Dec 14, 2010
It seems students at the University of Maryland School of Law have already gotten a great present this holiday season: no tuition increase next year. This despite other schools within the University of Maryland, Baltimore seeing an average tuition increase of 4 percent for the 2011-2012 year.
UPDATE 12/17/10: A UMB spokesman reminded me that a tuition freeze does not happen just because the law school announces it. Tuition rates have to be approved by the Board of Regents, a vote that follows the General Assembly’s approval of Gov. Martin O’Malley’s budget.
In a memo to all UMB students about tuition and fees, published yesterday at Above the Law, President Jay Perman said the one-year freeze at the law schools was made “due to unique and striking changes in the economic environment for the legal profession.”
Law school Dean Phoebe Haddon, in a subsequent memo to law students also in ATL, elaborated:
Holding tuition at the current level in the upcoming academic year has been a top priority for me. The impact of the economic downturn on the legal employment market, combined with the large amount of debt many of you carry, has caused the faculty and administrators of the Law School great concern. Relative to the other professions, the legal sector has been especially hard hit, with tens of thousands of law jobs lost. Many of us also believe that this downturn is resulting in a fundamental restructuring of law practice that will require careful financial planning for all of us going forward.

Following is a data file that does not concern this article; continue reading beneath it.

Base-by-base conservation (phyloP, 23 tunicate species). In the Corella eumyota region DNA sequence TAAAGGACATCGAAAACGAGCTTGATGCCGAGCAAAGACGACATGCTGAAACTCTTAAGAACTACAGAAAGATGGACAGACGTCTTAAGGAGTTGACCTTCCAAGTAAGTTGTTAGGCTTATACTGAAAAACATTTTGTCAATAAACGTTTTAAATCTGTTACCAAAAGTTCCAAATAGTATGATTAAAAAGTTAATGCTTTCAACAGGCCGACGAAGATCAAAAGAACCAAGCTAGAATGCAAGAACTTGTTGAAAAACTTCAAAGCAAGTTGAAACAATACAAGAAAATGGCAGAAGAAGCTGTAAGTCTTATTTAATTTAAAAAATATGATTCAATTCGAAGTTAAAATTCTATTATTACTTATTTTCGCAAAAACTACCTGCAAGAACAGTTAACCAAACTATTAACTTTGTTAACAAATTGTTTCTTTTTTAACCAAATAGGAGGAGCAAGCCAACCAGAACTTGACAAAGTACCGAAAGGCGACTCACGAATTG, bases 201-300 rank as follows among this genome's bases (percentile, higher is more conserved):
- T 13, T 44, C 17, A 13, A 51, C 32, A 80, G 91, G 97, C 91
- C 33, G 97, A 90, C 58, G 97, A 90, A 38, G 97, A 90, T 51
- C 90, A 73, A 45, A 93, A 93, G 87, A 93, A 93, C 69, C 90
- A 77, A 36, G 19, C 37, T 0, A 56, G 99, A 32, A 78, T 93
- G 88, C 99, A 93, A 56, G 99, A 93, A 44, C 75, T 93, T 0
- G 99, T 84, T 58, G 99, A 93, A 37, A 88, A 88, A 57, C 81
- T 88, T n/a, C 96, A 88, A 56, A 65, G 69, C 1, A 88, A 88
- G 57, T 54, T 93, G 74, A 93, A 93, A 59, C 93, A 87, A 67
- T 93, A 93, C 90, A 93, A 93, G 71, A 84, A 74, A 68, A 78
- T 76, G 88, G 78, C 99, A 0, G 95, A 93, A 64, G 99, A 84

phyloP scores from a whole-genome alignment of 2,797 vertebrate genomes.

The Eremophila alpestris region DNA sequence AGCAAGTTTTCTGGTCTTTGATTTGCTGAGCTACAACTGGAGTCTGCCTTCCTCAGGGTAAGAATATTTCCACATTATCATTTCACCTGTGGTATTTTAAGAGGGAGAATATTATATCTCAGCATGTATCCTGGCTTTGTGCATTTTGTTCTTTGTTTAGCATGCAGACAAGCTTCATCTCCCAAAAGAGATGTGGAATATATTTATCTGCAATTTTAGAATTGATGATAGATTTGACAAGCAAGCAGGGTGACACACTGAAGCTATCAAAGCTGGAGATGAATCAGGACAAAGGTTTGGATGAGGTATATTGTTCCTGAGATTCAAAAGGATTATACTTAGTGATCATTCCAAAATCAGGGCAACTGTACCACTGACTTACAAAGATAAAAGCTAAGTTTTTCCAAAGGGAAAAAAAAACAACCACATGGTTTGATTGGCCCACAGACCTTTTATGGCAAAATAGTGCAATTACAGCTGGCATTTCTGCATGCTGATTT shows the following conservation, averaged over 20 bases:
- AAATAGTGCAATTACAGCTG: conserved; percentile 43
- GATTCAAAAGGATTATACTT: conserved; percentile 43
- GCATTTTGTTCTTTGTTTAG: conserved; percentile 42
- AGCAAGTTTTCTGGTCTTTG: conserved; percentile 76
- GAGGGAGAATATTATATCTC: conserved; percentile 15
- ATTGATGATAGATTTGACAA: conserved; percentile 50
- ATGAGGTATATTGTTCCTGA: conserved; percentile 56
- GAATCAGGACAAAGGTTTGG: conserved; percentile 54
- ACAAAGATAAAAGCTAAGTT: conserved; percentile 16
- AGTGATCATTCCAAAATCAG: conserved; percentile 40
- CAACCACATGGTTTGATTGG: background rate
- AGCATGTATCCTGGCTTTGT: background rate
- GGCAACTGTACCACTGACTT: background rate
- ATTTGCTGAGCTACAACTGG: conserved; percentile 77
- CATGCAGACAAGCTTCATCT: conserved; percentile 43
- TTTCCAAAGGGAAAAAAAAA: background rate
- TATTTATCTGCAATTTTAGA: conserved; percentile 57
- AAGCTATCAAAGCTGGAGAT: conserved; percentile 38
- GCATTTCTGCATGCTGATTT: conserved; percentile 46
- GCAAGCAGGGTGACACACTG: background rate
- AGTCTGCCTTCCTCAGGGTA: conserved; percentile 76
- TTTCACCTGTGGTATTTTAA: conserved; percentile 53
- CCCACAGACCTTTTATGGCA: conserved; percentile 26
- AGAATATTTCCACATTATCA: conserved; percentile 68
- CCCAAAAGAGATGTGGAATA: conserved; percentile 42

Haddon added that the law school will make-up its shortfall to UMB by dipping into its short-term savings.
“I have been actively meeting with supportive alumni, friends and foundations seeking financial support so that the fund balance will be replenished,” Haddon wrote.
Calling UM Law alumni: Does the tuition freeze make you more likely to donate to your alma mater? Less likely? Or does it not affect your decision at all?